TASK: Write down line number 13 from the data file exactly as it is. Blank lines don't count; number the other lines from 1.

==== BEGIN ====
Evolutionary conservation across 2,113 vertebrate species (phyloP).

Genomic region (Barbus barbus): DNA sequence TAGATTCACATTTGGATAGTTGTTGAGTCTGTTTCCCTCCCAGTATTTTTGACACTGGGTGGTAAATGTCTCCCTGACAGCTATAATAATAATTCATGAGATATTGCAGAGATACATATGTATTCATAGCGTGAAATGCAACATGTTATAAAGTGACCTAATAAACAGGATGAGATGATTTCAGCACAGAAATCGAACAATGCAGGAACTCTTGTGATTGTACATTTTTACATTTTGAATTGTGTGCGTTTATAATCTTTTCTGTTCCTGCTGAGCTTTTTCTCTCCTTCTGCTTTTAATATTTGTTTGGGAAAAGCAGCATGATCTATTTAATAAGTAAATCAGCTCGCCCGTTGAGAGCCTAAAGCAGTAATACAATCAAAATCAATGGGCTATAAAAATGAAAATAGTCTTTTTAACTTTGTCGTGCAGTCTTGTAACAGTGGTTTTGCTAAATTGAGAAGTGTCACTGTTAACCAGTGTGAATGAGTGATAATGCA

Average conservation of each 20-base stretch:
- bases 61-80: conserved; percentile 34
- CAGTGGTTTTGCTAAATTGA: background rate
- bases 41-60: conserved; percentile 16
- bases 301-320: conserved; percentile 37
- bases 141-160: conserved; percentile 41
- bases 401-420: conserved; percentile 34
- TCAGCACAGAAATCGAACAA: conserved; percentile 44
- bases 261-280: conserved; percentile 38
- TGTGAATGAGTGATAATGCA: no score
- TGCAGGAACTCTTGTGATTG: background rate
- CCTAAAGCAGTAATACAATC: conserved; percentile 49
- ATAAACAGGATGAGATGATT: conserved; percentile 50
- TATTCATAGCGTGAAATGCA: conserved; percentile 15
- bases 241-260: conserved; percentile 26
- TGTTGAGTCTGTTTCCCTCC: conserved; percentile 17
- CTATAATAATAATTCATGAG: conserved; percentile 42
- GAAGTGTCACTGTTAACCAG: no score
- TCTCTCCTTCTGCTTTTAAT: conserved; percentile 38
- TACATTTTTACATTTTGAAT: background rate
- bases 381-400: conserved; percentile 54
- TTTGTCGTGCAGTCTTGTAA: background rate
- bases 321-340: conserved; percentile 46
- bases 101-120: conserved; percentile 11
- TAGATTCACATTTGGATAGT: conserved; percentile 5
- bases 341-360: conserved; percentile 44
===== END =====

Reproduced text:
- TGCAGGAACTCTTGTGATTG: background rate